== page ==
The truth is that the Bible is a very old collection of documents from other countries and cultures. Yes, I believe the authors were inspired by their experience of the Divine, but the language, imagery, and concepts clearly place those authors in a very specific place and time. Therefore, the biblical texts need to be interpreted. 

This is an uncomfortable truth, because interpretation is up to the reader and the reader alone. You choose what to do with what you read in this ancient text, and how you choose to use it will be something you are held accountable for. This isn’t because God is really worried about the Bible, but because our interpretations of it influence our treatment of those who are made in God’s very image and likeness!

We have been sold an insidious lie that to take the Bible seriously means to take it “literally” or at surface level, guided only by the traditional voices of Christian faith. I submit that taking the Bible seriously means taking into account all that went into writing the thing. We must explore the history, cultures, and religious views behind the text, not to “shoot holes” in it, but to actually help it make a lick of sense!

When we do this, there are perfectly valid arguments for maintaining traditional views of sexuality and gender based on long-standing Christian tradition… and for relaxing those distinctions in light of the fact that homosexuals have by and large been proven not to automatically be idolatrous, violent, or exploitative people. What’s left is for everyone to choose an interpretation, and this is where I really want to urge some caution. How you decide to read Scripture will have an impact on other people.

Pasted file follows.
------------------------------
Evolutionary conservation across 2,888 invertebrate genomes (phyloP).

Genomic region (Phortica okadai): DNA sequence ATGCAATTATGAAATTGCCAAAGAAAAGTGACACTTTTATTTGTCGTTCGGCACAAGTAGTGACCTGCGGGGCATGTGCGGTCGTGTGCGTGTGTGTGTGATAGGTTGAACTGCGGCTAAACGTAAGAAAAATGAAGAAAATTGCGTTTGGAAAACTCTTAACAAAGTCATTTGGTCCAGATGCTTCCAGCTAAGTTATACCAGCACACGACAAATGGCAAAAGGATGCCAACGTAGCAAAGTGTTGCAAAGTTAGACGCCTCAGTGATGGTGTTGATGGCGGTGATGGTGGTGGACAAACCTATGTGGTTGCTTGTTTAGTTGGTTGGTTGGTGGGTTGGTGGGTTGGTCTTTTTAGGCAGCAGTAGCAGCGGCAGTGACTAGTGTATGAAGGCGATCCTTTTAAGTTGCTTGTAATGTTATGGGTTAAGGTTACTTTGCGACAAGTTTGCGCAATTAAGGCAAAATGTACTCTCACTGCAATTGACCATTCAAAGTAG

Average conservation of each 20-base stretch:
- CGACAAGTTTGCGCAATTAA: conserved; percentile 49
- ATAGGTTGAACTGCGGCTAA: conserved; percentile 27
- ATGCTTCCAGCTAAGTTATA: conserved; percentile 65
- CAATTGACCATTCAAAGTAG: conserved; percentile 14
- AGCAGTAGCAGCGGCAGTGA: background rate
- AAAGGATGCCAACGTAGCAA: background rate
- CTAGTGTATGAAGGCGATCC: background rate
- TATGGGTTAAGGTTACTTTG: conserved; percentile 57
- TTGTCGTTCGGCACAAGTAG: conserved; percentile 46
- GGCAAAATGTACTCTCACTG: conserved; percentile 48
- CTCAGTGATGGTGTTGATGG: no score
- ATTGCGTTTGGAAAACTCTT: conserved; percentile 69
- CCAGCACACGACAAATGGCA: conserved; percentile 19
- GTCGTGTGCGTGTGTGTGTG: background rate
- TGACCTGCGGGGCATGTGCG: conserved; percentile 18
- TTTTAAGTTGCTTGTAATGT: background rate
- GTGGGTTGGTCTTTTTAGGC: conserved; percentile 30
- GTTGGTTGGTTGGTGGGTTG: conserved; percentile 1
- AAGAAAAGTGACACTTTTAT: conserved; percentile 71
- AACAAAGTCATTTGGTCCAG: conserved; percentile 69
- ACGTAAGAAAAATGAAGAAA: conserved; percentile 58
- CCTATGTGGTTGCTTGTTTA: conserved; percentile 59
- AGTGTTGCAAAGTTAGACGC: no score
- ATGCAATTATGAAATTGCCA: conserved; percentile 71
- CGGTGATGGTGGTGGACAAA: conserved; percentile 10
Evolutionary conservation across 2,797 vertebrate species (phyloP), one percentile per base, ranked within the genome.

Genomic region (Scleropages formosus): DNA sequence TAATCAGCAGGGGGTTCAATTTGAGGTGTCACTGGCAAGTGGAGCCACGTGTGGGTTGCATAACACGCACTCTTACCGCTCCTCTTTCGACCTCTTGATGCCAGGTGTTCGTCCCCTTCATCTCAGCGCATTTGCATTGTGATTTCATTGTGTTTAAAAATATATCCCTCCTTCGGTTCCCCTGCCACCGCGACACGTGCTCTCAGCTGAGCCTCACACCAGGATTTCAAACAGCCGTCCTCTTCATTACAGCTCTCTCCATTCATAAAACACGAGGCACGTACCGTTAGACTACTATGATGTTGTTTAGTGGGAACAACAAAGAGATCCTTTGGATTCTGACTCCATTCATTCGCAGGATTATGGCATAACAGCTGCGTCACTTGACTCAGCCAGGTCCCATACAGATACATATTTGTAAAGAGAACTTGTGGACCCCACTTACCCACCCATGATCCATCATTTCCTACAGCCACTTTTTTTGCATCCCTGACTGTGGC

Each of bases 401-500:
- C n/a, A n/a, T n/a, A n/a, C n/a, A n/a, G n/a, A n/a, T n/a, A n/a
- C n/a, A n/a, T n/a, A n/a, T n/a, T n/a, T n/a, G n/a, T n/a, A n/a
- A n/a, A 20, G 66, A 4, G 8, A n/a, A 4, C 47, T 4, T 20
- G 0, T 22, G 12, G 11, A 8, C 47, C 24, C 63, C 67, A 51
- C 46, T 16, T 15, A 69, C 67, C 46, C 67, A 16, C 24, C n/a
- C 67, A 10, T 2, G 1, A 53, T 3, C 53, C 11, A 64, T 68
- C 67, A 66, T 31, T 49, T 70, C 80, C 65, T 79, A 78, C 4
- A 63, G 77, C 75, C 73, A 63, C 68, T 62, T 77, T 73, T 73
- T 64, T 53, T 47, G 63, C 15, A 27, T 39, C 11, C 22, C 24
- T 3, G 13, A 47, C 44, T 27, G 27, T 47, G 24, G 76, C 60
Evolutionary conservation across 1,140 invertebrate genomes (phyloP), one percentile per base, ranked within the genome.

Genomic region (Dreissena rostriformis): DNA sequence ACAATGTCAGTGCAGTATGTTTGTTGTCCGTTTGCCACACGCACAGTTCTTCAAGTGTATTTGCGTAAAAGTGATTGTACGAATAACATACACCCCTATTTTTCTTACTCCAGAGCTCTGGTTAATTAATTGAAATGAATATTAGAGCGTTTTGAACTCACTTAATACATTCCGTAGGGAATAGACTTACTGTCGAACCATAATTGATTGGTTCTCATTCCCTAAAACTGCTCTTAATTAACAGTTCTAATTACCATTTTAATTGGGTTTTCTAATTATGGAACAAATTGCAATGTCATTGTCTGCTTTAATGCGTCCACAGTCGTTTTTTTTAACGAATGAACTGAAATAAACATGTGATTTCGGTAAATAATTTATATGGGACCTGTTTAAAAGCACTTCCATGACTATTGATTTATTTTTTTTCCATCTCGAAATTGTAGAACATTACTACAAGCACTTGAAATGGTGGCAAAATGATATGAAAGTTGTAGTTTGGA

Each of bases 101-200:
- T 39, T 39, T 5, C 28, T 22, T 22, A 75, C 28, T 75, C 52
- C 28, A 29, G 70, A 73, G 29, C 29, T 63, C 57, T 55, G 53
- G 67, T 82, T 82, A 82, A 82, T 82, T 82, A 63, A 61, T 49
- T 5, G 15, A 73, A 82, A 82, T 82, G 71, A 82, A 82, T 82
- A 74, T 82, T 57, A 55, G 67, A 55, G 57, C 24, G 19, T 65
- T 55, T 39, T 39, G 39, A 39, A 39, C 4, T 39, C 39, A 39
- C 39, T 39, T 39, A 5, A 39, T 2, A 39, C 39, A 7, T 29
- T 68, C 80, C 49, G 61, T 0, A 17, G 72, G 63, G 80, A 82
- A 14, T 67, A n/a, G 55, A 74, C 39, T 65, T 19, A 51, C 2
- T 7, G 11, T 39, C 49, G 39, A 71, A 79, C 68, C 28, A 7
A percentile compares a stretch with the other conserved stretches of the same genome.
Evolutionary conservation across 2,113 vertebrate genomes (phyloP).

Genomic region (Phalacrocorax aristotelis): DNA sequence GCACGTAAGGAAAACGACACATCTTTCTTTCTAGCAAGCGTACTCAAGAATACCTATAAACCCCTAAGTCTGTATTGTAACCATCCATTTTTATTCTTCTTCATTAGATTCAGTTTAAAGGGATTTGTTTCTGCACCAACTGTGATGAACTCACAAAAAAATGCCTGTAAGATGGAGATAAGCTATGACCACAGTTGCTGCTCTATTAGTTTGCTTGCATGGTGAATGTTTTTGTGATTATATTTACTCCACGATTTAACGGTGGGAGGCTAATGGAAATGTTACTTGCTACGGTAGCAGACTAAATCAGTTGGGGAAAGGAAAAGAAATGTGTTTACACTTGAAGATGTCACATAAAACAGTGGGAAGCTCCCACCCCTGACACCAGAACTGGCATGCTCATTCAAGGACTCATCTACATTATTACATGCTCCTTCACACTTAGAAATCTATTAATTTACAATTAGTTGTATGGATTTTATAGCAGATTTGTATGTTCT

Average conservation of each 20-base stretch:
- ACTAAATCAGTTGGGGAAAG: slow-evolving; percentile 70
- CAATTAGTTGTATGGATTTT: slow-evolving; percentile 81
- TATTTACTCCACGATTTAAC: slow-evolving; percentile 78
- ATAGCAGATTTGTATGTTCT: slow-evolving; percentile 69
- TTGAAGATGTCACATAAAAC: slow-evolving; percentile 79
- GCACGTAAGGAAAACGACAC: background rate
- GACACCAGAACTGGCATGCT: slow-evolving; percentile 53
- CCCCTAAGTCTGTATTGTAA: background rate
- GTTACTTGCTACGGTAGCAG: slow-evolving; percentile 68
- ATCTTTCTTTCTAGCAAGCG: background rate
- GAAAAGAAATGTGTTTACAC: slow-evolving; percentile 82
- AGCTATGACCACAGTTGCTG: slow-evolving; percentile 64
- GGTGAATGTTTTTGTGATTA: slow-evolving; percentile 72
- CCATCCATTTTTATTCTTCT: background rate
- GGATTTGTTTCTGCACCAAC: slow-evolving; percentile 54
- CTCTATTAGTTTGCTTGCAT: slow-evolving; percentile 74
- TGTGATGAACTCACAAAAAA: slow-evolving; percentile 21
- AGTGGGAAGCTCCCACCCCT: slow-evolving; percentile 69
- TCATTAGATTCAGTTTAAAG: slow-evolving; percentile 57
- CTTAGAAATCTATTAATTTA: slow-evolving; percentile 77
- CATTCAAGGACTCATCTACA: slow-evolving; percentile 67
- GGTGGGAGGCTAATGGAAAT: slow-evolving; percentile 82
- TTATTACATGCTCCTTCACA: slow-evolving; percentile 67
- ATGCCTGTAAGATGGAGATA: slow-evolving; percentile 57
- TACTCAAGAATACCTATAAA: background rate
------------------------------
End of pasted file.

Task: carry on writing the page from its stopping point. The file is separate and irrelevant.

Am I unbiased? NO. But I own it. I also try to base my choice of interpretation on the Scripture quote at the beginning of this article. I ask myself if my interpretation is going to help me better love my neighbor (and thereby God), or not; Will it make me a more generous, peaceful, loving person or not? It is at this point that I want to encourage the same thoughtfulness in all believers before we go spouting off our usual rhetoric regarding our LGBTQ+ people.

If your biblical interpretation has you thinking it’s okay to disown or abuse a gay or transgender child, reconsider.

If your biblical interpretation enables you to disregard the feelings, opinions, and experiences of others because they challenge yours, reconsider.

If your biblical interpretation allows you to act toward others in ways you would never accept for yourself, reconsider.